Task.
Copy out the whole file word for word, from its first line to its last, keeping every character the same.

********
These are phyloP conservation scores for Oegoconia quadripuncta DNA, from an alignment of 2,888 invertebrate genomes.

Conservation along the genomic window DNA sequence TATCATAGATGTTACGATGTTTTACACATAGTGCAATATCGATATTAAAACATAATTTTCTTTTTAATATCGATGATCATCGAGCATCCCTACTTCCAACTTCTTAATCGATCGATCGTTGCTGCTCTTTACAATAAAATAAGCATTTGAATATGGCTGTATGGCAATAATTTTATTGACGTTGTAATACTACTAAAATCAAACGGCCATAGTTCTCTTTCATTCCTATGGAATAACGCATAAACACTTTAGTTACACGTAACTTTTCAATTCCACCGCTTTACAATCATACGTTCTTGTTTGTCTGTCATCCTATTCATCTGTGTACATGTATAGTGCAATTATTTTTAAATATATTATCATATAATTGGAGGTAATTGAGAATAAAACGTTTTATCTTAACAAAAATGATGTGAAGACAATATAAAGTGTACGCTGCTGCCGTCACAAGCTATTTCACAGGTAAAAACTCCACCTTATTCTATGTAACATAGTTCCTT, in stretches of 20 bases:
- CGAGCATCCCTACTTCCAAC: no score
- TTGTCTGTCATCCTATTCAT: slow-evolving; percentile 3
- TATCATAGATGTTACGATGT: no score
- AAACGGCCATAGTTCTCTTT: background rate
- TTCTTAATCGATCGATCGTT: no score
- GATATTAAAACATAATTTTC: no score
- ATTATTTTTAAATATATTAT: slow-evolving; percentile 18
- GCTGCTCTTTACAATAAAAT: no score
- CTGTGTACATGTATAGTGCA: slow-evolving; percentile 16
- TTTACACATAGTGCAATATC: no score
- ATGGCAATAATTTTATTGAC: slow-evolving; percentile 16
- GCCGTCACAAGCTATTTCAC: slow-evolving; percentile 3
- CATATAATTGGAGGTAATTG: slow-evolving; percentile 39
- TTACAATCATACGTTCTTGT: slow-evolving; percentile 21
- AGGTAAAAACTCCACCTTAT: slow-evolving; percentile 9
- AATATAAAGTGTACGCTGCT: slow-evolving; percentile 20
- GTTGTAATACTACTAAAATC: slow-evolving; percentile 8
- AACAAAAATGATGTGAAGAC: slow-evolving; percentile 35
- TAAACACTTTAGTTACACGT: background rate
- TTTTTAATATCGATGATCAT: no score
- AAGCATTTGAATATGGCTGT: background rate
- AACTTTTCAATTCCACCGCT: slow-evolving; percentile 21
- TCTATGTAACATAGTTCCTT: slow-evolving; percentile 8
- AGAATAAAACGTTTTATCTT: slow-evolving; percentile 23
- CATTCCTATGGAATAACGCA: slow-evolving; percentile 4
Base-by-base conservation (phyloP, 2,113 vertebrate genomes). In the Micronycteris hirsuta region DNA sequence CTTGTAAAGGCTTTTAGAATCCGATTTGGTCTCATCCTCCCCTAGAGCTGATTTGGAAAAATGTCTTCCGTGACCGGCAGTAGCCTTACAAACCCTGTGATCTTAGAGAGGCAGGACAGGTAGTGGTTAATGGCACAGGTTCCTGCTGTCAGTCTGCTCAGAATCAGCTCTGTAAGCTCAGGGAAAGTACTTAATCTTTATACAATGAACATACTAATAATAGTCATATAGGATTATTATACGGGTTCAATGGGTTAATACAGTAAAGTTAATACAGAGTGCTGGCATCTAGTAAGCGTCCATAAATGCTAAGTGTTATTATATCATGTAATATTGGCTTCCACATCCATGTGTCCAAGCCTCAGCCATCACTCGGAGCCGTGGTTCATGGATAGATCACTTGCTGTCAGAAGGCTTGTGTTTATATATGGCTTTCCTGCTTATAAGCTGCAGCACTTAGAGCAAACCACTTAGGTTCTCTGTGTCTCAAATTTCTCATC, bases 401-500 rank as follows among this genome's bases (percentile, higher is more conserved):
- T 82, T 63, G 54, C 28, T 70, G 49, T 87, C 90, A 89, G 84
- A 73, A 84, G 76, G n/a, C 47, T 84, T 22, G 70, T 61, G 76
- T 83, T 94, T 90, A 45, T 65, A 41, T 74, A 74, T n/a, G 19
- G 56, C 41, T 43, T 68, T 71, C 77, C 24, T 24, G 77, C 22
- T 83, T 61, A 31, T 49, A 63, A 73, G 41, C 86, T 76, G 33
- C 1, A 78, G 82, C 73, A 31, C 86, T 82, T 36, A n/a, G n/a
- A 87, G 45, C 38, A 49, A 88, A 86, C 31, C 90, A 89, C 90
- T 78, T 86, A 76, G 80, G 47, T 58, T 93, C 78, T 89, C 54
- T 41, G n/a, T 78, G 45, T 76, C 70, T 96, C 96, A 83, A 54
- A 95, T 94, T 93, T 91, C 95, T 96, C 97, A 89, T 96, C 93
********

These are phyloP conservation scores for Oegoconia quadripuncta DNA, from an alignment of 2,888 invertebrate genomes.

Conservation along the genomic window DNA sequence TATCATAGATGTTACGATGTTTTACACATAGTGCAATATCGATATTAAAACATAATTTTCTTTTTAATATCGATGATCATCGAGCATCCCTACTTCCAACTTCTTAATCGATCGATCGTTGCTGCTCTTTACAATAAAATAAGCATTTGAATATGGCTGTATGGCAATAATTTTATTGACGTTGTAATACTACTAAAATCAAACGGCCATAGTTCTCTTTCATTCCTATGGAATAACGCATAAACACTTTAGTTACACGTAACTTTTCAATTCCACCGCTTTACAATCATACGTTCTTGTTTGTCTGTCATCCTATTCATCTGTGTACATGTATAGTGCAATTATTTTTAAATATATTATCATATAATTGGAGGTAATTGAGAATAAAACGTTTTATCTTAACAAAAATGATGTGAAGACAATATAAAGTGTACGCTGCTGCCGTCACAAGCTATTTCACAGGTAAAAACTCCACCTTATTCTATGTAACATAGTTCCTT, in stretches of 20 bases:
- CGAGCATCCCTACTTCCAAC: no score
- TTGTCTGTCATCCTATTCAT: slow-evolving; percentile 3
- TATCATAGATGTTACGATGT: no score
- AAACGGCCATAGTTCTCTTT: background rate
- TTCTTAATCGATCGATCGTT: no score
- GATATTAAAACATAATTTTC: no score
- ATTATTTTTAAATATATTAT: slow-evolving; percentile 18
- GCTGCTCTTTACAATAAAAT: no score
- CTGTGTACATGTATAGTGCA: slow-evolving; percentile 16
- TTTACACATAGTGCAATATC: no score
- ATGGCAATAATTTTATTGAC: slow-evolving; percentile 16
- GCCGTCACAAGCTATTTCAC: slow-evolving; percentile 3
- CATATAATTGGAGGTAATTG: slow-evolving; percentile 39
- TTACAATCATACGTTCTTGT: slow-evolving; percentile 21
- AGGTAAAAACTCCACCTTAT: slow-evolving; percentile 9
- AATATAAAGTGTACGCTGCT: slow-evolving; percentile 20
- GTTGTAATACTACTAAAATC: slow-evolving; percentile 8
- AACAAAAATGATGTGAAGAC: slow-evolving; percentile 35
- TAAACACTTTAGTTACACGT: background rate
- TTTTTAATATCGATGATCAT: no score
- AAGCATTTGAATATGGCTGT: background rate
- AACTTTTCAATTCCACCGCT: slow-evolving; percentile 21
- TCTATGTAACATAGTTCCTT: slow-evolving; percentile 8
- AGAATAAAACGTTTTATCTT: slow-evolving; percentile 23
- CATTCCTATGGAATAACGCA: slow-evolving; percentile 4
Base-by-base conservation (phyloP, 2,113 vertebrate genomes). In the Micronycteris hirsuta region DNA sequence CTTGTAAAGGCTTTTAGAATCCGATTTGGTCTCATCCTCCCCTAGAGCTGATTTGGAAAAATGTCTTCCGTGACCGGCAGTAGCCTTACAAACCCTGTGATCTTAGAGAGGCAGGACAGGTAGTGGTTAATGGCACAGGTTCCTGCTGTCAGTCTGCTCAGAATCAGCTCTGTAAGCTCAGGGAAAGTACTTAATCTTTATACAATGAACATACTAATAATAGTCATATAGGATTATTATACGGGTTCAATGGGTTAATACAGTAAAGTTAATACAGAGTGCTGGCATCTAGTAAGCGTCCATAAATGCTAAGTGTTATTATATCATGTAATATTGGCTTCCACATCCATGTGTCCAAGCCTCAGCCATCACTCGGAGCCGTGGTTCATGGATAGATCACTTGCTGTCAGAAGGCTTGTGTTTATATATGGCTTTCCTGCTTATAAGCTGCAGCACTTAGAGCAAACCACTTAGGTTCTCTGTGTCTCAAATTTCTCATC, bases 401-500 rank as follows among this genome's bases (percentile, higher is more conserved):
- T 82, T 63, G 54, C 28, T 70, G 49, T 87, C 90, A 89, G 84
- A 73, A 84, G 76, G n/a, C 47, T 84, T 22, G 70, T 61, G 76
- T 83, T 94, T 90, A 45, T 65, A 41, T 74, A 74, T n/a, G 19
- G 56, C 41, T 43, T 68, T 71, C 77, C 24, T 24, G 77, C 22
- T 83, T 61, A 31, T 49, A 63, A 73, G 41, C 86, T 76, G 33
- C 1, A 78, G 82, C 73, A 31, C 86, T 82, T 36, A n/a, G n/a
- A 87, G 45, C 38, A 49, A 88, A 86, C 31, C 90, A 89, C 90
- T 78, T 86, A 76, G 80, G 47, T 58, T 93, C 78, T 89, C 54
- T 41, G n/a, T 78, G 45, T 76, C 70, T 96, C 96, A 83, A 54
- A 95, T 94, T 93, T 91, C 95, T 96, C 97, A 89, T 96, C 93